Office: AHC4 454
Dr. Dick's primary research interests lie in how language develops in the context of other sensorimotor and cognitive processes. He investigates this question using both behavioral and neurobiological methods. For example, Dr. Dick is interested in how the typical and atypical (i.e., lesioned) developing brain organizes to support speech perception and language comprehension in the context of additional visual information from gestures and from the lips and mouth of the speaker. He is also interested in how the developing child uses language to control his or her behavior, or to navigate difficult problem solving situations (e.g., tasks that require "cognitive flexibility"). Dr. Dick uses standard behavioral methodologies, as well as eye-tracking and functional magnetic resonance imaging to investigate these questions. He has authored or co-authored a number of papers and has been supported by the National Institute on Deafness and Other Communication Disorders (NIDCD) to conduct his work.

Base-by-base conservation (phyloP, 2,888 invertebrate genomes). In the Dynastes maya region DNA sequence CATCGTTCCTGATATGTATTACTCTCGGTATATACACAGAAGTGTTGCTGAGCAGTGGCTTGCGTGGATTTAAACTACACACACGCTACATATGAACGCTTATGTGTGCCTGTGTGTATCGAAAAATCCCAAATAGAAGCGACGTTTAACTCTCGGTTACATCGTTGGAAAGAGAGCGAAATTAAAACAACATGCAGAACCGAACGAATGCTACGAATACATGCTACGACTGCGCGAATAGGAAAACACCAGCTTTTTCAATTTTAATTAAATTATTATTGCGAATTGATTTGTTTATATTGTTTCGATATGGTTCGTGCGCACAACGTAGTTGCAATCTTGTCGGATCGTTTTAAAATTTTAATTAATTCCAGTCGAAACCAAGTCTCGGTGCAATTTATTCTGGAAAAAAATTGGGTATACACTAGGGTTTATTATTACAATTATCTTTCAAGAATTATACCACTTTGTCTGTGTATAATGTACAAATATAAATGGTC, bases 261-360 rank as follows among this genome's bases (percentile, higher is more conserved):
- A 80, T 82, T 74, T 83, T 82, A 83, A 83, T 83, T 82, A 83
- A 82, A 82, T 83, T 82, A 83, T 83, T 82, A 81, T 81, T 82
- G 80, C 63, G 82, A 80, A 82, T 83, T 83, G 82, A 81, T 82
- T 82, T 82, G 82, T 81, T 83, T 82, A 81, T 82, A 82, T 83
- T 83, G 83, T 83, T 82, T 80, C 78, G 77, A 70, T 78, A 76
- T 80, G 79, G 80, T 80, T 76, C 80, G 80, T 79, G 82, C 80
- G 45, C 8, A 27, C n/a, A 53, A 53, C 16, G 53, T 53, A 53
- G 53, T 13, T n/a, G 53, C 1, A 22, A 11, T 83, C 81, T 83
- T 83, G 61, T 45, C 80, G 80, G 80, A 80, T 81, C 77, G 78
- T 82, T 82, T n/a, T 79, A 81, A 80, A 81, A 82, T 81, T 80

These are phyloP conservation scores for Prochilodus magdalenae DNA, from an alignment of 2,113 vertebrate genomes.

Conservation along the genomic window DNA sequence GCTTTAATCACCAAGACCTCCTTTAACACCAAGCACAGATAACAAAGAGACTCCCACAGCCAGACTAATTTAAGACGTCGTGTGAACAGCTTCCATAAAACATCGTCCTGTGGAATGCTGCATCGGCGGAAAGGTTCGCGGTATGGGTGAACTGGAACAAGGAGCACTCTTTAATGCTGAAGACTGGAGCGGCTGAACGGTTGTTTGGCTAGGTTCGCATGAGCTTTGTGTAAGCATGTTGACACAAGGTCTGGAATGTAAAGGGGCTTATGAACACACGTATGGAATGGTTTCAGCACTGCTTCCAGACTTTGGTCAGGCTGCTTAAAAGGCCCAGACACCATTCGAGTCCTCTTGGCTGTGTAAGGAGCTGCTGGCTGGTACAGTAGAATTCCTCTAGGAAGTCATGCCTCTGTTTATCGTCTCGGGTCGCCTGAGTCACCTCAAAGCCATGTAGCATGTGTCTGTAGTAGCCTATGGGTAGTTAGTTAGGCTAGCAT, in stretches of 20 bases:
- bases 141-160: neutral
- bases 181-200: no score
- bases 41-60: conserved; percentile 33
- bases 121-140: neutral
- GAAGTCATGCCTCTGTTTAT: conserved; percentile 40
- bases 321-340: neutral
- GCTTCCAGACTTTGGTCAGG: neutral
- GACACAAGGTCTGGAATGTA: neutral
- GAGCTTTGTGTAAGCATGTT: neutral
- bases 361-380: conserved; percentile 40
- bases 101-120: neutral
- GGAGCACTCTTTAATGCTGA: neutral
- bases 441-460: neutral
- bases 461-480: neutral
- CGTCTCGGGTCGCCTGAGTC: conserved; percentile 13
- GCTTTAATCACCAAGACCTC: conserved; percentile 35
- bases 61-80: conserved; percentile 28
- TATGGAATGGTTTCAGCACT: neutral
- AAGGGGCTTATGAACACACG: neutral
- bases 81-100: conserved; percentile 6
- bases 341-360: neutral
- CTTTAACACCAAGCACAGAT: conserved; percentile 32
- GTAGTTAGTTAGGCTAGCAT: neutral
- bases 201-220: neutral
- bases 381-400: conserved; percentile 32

- NIDCD NRSA Postdoctoral Fellow, Human Neuroscience Laboratory, Department of Neurology, The University of Chicago, Chicago, IL
- Ph.D., Developmental Psychology, Temple University, Philadelphia, PA
- B.S., Psychology, B.A., Music, The Ohio State University, Columbus, OH